Book Review: The Machiavellian Librarian: Winning Allies, Combating Budget Cuts and Influencing Stakeholders

HLG Nursing Bulletin Vol 34 (1)

Melissa Griffiths
Graduate Trainee Librarian
Health Library & Information Services
Field House
Bradford Royal Infirmary
Duckworth Lane

With resources becoming more readily available online and budgets being tightened, librarians can find themselves increasingly under pressure from higher institutional powers to make significant changes in response to these trends. This has resulted in an abundance of literature that encourages librarians to play to their strengths and make the adaptations that are necessary to survive in the modern, digital world and encouraging them to take advantage of new roles within the information sector. The Machiavellian Librarian aims to do just this, offering case studies of librarians who have successfully combated such threats and step by step guidance for those in similar situations. The editors of this book aim to ‘preserve’ the library tradition, advocating that librarians need to ‘boost their abilities to influence decision makers, or else face professional extinction’.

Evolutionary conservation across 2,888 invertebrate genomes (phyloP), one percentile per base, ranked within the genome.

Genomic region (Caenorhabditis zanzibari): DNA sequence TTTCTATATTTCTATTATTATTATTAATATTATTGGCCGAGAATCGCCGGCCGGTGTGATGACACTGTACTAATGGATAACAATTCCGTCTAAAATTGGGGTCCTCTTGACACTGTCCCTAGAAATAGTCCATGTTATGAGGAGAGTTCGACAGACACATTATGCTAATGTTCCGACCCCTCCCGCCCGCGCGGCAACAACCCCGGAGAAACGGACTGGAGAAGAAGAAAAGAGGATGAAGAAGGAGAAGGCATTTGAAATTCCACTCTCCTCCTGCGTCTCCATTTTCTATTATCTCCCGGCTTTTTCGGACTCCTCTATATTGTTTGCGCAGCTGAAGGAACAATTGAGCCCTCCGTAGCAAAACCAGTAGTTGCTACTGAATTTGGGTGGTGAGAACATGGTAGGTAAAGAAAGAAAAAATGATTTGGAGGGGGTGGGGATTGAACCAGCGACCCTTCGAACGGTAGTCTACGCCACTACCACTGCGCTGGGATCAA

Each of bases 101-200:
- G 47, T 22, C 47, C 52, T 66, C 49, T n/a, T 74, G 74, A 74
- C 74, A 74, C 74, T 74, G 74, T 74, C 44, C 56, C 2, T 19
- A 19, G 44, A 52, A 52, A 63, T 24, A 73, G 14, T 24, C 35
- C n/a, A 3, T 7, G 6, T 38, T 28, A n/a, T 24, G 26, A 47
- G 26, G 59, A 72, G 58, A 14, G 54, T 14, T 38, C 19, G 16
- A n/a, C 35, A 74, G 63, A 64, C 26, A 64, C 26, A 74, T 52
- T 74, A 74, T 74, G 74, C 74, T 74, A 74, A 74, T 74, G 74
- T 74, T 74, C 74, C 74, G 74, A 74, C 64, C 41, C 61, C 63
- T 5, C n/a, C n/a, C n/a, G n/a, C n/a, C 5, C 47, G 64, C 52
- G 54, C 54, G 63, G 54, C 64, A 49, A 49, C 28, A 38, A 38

What is most striking about this collection of essays is the centrality of Machiavellian ideas. Traditionally, Machiavellianism is associated with unscrupulous politics and the use of cunning and duplicity to achieve desired results. The editors of this collection, however, identify themes within Machiavelli’s Prince that are concordant with those of the librarian desperate to safeguard their profession. The authors assert that Machiavelli’s goal in writing The Prince was to prevent civilisation from disruption and define Machiavellianism as ‘approaching information pragmatically, according to need or function’. Consequently, Aho and Bennett suggest librarians need to adopt a practical, Machiavellian manner in order to preserve library services within a changing society. The book addresses Machiavellian themes through four main areas of focus: character and behaviour for princes; new principalities; types of armies and political situation. In turn, these sections address networking, leadership and professional development; new areas librarians can infiltrate; building relationships and the organisation of political climates.